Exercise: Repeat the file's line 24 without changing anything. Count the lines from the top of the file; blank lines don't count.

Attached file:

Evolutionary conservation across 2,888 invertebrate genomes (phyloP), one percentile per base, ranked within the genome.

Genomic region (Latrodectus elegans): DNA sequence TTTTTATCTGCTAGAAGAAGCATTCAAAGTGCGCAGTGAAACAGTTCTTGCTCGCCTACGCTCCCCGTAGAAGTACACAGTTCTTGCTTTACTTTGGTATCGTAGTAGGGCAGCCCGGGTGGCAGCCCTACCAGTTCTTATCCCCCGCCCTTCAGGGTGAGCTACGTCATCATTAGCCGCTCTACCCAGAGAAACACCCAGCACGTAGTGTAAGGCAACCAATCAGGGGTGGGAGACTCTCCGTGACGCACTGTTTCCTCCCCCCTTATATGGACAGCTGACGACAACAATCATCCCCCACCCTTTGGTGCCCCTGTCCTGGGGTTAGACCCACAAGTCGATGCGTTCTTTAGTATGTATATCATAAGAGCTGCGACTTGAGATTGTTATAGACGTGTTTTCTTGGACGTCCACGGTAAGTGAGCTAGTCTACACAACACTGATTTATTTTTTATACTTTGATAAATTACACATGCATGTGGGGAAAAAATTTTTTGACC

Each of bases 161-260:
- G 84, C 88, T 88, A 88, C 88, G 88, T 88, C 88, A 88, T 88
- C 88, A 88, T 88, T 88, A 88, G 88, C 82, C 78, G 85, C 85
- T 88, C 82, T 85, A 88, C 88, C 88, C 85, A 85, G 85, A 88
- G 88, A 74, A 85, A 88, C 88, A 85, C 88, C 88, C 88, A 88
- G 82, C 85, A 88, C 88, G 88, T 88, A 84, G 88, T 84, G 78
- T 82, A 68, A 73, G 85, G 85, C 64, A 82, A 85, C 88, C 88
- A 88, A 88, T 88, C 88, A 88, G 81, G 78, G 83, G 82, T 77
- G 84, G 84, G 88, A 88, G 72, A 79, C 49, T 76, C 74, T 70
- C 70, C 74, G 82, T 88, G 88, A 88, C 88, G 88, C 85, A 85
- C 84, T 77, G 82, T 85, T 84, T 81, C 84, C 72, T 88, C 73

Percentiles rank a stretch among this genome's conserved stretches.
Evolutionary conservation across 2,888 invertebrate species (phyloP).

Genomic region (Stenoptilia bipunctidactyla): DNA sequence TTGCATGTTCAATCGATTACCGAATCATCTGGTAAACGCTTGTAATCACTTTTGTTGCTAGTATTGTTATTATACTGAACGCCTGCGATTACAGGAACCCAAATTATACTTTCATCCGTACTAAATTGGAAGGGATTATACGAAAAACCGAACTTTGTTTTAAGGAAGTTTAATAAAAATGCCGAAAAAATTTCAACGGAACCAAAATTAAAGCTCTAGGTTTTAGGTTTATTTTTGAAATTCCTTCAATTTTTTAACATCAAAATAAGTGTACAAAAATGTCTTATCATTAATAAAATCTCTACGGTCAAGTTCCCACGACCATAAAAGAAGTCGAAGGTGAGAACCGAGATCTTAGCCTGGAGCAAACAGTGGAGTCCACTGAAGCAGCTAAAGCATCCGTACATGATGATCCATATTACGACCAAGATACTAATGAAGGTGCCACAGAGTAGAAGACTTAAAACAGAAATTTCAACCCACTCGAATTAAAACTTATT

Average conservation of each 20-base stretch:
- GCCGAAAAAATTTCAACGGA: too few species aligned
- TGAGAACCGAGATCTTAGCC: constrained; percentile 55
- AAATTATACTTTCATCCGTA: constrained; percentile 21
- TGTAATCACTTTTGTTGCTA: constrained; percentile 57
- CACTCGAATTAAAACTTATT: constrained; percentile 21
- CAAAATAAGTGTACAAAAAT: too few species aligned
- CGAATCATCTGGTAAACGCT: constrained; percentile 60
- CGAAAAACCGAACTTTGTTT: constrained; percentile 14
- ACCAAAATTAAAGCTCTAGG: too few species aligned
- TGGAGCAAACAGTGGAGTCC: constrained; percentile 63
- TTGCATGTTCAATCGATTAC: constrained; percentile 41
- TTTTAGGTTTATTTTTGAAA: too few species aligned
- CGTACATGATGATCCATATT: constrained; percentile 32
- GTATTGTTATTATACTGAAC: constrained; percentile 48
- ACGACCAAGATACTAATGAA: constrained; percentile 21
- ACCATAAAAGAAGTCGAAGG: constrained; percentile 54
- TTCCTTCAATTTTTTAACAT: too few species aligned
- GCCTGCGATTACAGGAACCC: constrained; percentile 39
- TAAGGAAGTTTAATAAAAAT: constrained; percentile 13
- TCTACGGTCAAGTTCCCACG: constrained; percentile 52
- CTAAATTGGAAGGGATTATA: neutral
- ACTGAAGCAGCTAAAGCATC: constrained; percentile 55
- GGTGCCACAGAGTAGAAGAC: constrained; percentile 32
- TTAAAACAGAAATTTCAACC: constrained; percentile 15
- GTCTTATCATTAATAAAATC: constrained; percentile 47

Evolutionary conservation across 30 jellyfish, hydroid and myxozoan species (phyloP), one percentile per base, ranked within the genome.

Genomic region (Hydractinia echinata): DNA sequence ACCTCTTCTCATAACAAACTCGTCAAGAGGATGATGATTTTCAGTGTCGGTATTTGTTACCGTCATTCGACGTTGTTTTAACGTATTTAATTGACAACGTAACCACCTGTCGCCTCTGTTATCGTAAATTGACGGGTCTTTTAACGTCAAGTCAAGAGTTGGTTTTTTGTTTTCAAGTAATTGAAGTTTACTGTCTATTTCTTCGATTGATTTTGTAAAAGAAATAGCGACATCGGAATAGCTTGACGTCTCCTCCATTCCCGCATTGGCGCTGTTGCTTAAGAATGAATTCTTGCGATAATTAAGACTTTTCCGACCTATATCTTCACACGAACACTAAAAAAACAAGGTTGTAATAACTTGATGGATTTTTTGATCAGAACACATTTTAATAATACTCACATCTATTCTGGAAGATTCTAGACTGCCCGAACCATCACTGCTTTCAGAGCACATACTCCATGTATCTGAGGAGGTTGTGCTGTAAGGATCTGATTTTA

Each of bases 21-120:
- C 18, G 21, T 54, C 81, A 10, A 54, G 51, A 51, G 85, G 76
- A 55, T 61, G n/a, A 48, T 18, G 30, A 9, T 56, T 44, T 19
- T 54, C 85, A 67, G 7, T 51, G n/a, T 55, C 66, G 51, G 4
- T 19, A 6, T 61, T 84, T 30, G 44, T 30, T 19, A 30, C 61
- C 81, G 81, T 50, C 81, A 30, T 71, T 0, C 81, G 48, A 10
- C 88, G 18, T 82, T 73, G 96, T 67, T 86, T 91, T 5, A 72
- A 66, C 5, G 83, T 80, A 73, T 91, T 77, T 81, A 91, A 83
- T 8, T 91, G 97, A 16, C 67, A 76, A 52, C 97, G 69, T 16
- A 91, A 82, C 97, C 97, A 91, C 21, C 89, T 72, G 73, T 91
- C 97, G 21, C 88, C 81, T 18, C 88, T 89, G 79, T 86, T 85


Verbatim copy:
- CGAATCATCTGGTAAACGCT: constrained; percentile 60